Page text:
I just started reading Shaun Gallagher and Dan Zahavi’s textbook The Phenomenological Mind and I thought this was a particularly clear paragraph on the relevance on phenomenology to cognitive science.
Compare two situations. In the first situation we, as scientists who are interested in explaining perception, have no phenomenological description of perceptual experience. How would we begin to develop our explanation? We would have to start somewhere. Perhaps we would startwith a pre-established theory of perception, and begin by testing the various predictions this theory makes. Quite frequently this is the way that science is done. We may ask where this pre-established theory comes from, and find that in part it may be based on certain observations or assumptions about perception. We may question these observations or assumptions, and based on how we think perception actually works, formulate counter-arguments or alternative hypotheses to be tested out. This seems somewhat hit or miss, although science often makesprogress in this way. In the second situation, we have a well-developed phenomenological description of perceptual experience as intentional, spatial, temporal, and phenomenal. We suggest that starting with this description, we already have a good idea of what we need to explain. If we know that perception is always perspectivally incomplete, and yet that we perceive objects as if they have volume, and other sides that we cannot see in the perceptual moment,then we know what we have to explain, and we may have good clues about how to design experiments to get to just this feature of perception. If the phenomenological description is systematic and detailed, then to start with this rich description seems a lot less hit or miss. So phenomenology and science may be aiming for different kinds of accounts, but it seems clear that phenomenology can be relevant and useful for scientific work.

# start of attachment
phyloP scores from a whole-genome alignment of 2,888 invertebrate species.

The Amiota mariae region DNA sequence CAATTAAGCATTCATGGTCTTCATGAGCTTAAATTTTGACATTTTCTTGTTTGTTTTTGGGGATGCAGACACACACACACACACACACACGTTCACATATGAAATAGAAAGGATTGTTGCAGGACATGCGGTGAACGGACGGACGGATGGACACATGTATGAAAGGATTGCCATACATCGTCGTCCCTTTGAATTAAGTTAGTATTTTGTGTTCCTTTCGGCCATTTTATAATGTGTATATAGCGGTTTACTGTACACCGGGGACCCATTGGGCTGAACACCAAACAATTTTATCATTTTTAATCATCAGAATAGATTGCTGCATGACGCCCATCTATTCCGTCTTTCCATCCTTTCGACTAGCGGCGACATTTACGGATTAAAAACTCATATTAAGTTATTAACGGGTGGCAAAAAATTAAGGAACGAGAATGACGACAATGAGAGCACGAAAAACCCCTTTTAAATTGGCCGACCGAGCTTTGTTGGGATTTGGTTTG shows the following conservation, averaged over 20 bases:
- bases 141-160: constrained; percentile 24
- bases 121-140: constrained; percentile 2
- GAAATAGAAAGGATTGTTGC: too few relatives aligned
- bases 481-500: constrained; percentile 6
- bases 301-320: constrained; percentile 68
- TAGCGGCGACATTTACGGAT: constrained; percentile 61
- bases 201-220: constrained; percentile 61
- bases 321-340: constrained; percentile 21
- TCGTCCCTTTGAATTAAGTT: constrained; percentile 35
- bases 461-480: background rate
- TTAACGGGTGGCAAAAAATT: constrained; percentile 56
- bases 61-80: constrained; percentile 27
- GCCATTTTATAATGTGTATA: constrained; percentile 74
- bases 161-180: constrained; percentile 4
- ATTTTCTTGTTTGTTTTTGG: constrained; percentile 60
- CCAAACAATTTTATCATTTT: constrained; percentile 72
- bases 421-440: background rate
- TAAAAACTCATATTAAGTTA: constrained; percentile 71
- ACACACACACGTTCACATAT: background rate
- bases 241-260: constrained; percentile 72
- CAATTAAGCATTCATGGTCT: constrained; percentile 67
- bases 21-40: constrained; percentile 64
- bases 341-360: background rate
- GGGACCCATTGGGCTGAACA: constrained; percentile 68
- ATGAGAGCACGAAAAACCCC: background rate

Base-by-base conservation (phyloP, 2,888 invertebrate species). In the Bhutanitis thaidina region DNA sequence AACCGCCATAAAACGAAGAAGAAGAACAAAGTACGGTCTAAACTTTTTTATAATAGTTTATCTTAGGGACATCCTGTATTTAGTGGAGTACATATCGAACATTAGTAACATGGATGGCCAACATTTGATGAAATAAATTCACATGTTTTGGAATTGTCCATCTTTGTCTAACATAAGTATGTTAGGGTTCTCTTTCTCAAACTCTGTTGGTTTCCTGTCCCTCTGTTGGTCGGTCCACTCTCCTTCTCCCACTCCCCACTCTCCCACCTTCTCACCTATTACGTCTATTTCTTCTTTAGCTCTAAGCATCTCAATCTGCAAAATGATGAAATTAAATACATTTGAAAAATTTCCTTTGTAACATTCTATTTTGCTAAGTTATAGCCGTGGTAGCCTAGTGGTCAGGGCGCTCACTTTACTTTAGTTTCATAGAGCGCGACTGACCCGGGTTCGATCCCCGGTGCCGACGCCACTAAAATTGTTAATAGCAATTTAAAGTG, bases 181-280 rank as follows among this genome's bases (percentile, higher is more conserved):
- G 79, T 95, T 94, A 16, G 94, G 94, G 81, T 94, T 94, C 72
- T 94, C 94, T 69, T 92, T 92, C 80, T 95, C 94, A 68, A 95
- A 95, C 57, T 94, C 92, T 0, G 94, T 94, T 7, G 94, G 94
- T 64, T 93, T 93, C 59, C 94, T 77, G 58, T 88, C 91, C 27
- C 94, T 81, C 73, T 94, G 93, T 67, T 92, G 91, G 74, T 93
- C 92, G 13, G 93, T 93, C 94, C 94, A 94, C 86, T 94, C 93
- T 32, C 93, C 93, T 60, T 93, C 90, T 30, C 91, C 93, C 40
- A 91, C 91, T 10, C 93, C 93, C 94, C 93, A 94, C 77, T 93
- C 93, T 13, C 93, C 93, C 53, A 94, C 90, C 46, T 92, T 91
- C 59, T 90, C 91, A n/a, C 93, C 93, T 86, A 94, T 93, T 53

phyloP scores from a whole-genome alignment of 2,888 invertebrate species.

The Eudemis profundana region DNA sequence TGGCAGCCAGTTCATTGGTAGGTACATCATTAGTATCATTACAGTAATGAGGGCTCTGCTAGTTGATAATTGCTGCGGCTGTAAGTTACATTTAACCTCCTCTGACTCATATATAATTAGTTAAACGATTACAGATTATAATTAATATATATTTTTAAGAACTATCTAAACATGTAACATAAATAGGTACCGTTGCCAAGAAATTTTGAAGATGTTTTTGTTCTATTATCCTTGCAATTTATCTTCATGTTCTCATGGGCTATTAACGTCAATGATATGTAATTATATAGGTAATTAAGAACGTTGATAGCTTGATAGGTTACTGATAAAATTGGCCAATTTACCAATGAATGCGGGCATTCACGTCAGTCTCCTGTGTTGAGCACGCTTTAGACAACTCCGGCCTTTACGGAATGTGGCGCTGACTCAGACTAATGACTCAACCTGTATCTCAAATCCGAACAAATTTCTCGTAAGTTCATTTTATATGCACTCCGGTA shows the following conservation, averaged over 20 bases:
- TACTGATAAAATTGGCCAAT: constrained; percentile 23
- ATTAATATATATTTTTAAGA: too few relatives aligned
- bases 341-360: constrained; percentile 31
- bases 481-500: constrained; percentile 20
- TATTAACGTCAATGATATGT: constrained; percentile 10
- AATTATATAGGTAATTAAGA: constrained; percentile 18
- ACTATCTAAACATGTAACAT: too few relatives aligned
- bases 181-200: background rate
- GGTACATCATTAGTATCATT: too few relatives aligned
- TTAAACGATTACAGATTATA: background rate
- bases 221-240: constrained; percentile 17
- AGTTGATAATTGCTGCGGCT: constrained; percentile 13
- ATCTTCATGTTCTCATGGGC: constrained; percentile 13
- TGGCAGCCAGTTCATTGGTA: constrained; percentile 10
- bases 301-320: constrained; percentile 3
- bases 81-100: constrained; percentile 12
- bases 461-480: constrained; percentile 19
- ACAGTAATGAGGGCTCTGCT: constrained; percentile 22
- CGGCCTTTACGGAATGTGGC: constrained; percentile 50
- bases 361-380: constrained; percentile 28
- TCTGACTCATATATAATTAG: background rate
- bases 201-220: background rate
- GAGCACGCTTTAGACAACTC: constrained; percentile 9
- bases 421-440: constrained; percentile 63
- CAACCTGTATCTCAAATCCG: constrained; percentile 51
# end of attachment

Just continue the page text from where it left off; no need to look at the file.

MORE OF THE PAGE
~The Phenomenological Mind, Shaun Gallagher and Dan Zahavi, p. 9-10
This general idea is echoed in Julian Jaynes’ quip that the attempt to find consciousness in the brain will inevitably fail unless you know what you are looking for in the first place.